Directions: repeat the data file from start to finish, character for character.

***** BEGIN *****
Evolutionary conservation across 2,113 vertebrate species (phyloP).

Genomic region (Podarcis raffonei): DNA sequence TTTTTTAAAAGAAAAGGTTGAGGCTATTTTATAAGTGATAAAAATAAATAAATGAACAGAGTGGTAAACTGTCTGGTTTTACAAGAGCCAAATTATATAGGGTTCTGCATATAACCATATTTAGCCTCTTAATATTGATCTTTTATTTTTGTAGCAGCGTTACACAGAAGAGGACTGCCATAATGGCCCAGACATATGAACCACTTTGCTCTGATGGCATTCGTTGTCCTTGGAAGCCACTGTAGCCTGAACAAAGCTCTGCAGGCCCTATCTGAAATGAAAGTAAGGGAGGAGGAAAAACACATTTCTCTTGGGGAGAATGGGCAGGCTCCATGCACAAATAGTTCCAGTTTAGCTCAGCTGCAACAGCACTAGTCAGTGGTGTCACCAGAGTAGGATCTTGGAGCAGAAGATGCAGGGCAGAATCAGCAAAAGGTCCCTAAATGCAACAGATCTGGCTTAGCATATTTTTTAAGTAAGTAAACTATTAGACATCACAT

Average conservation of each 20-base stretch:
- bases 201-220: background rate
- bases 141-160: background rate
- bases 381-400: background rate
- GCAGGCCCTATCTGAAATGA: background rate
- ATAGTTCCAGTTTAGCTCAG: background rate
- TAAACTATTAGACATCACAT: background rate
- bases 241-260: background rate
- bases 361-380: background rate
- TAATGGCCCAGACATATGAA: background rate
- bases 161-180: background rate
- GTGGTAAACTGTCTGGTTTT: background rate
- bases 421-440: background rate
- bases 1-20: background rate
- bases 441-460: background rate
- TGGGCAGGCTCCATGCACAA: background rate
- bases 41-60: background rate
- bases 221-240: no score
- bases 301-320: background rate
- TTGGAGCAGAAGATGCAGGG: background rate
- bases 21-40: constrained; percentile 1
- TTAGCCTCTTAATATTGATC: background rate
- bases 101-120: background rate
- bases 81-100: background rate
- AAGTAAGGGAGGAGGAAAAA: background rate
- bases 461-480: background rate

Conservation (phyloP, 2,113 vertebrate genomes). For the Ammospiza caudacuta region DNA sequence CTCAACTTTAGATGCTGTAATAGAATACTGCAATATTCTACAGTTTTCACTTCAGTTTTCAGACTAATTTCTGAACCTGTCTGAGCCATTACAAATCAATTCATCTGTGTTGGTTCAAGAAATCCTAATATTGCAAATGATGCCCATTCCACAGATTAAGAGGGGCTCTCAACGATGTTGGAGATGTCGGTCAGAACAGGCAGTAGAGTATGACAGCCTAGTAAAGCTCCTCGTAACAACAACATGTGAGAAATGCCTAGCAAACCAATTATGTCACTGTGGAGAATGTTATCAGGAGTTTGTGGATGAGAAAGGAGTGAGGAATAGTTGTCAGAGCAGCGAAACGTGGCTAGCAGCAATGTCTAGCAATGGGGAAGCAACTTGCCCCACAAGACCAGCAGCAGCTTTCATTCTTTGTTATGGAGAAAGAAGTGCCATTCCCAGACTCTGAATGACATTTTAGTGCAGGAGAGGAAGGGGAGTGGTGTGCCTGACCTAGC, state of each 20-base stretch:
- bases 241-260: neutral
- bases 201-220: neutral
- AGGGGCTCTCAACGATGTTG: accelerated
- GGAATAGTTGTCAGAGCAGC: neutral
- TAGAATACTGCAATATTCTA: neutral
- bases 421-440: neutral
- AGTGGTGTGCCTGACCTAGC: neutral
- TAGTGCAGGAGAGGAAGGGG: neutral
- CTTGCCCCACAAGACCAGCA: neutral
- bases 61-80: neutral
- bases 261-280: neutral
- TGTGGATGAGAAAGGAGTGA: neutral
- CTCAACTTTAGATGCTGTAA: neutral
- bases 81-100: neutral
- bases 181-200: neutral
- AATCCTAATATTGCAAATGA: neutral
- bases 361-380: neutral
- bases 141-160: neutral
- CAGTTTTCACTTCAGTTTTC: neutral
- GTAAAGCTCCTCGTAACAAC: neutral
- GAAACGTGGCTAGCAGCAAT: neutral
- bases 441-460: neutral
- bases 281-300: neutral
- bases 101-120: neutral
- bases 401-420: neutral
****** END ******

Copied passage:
Evolutionary conservation across 2,113 vertebrate species (phyloP).

Genomic region (Podarcis raffonei): DNA sequence TTTTTTAAAAGAAAAGGTTGAGGCTATTTTATAAGTGATAAAAATAAATAAATGAACAGAGTGGTAAACTGTCTGGTTTTACAAGAGCCAAATTATATAGGGTTCTGCATATAACCATATTTAGCCTCTTAATATTGATCTTTTATTTTTGTAGCAGCGTTACACAGAAGAGGACTGCCATAATGGCCCAGACATATGAACCACTTTGCTCTGATGGCATTCGTTGTCCTTGGAAGCCACTGTAGCCTGAACAAAGCTCTGCAGGCCCTATCTGAAATGAAAGTAAGGGAGGAGGAAAAACACATTTCTCTTGGGGAGAATGGGCAGGCTCCATGCACAAATAGTTCCAGTTTAGCTCAGCTGCAACAGCACTAGTCAGTGGTGTCACCAGAGTAGGATCTTGGAGCAGAAGATGCAGGGCAGAATCAGCAAAAGGTCCCTAAATGCAACAGATCTGGCTTAGCATATTTTTTAAGTAAGTAAACTATTAGACATCACAT

Average conservation of each 20-base stretch:
- bases 201-220: background rate
- bases 141-160: background rate
- bases 381-400: background rate
- GCAGGCCCTATCTGAAATGA: background rate
- ATAGTTCCAGTTTAGCTCAG: background rate
- TAAACTATTAGACATCACAT: background rate
- bases 241-260: background rate
- bases 361-380: background rate
- TAATGGCCCAGACATATGAA: background rate
- bases 161-180: background rate
- GTGGTAAACTGTCTGGTTTT: background rate
- bases 421-440: background rate
- bases 1-20: background rate
- bases 441-460: background rate
- TGGGCAGGCTCCATGCACAA: background rate
- bases 41-60: background rate
- bases 221-240: no score
- bases 301-320: background rate
- TTGGAGCAGAAGATGCAGGG: background rate
- bases 21-40: constrained; percentile 1
- TTAGCCTCTTAATATTGATC: background rate
- bases 101-120: background rate
- bases 81-100: background rate
- AAGTAAGGGAGGAGGAAAAA: background rate
- bases 461-480: background rate

Conservation (phyloP, 2,113 vertebrate genomes). For the Ammospiza caudacuta region DNA sequence CTCAACTTTAGATGCTGTAATAGAATACTGCAATATTCTACAGTTTTCACTTCAGTTTTCAGACTAATTTCTGAACCTGTCTGAGCCATTACAAATCAATTCATCTGTGTTGGTTCAAGAAATCCTAATATTGCAAATGATGCCCATTCCACAGATTAAGAGGGGCTCTCAACGATGTTGGAGATGTCGGTCAGAACAGGCAGTAGAGTATGACAGCCTAGTAAAGCTCCTCGTAACAACAACATGTGAGAAATGCCTAGCAAACCAATTATGTCACTGTGGAGAATGTTATCAGGAGTTTGTGGATGAGAAAGGAGTGAGGAATAGTTGTCAGAGCAGCGAAACGTGGCTAGCAGCAATGTCTAGCAATGGGGAAGCAACTTGCCCCACAAGACCAGCAGCAGCTTTCATTCTTTGTTATGGAGAAAGAAGTGCCATTCCCAGACTCTGAATGACATTTTAGTGCAGGAGAGGAAGGGGAGTGGTGTGCCTGACCTAGC, state of each 20-base stretch:
- bases 241-260: neutral
- bases 201-220: neutral
- AGGGGCTCTCAACGATGTTG: accelerated
- GGAATAGTTGTCAGAGCAGC: neutral
- TAGAATACTGCAATATTCTA: neutral
- bases 421-440: neutral
- AGTGGTGTGCCTGACCTAGC: neutral
- TAGTGCAGGAGAGGAAGGGG: neutral
- CTTGCCCCACAAGACCAGCA: neutral
- bases 61-80: neutral
- bases 261-280: neutral
- TGTGGATGAGAAAGGAGTGA: neutral
- CTCAACTTTAGATGCTGTAA: neutral
- bases 81-100: neutral
- bases 181-200: neutral
- AATCCTAATATTGCAAATGA: neutral
- bases 361-380: neutral
- bases 141-160: neutral
- CAGTTTTCACTTCAGTTTTC: neutral
- GTAAAGCTCCTCGTAACAAC: neutral
- GAAACGTGGCTAGCAGCAAT: neutral
- bases 441-460: neutral
- bases 281-300: neutral
- bases 101-120: neutral
- bases 401-420: neutral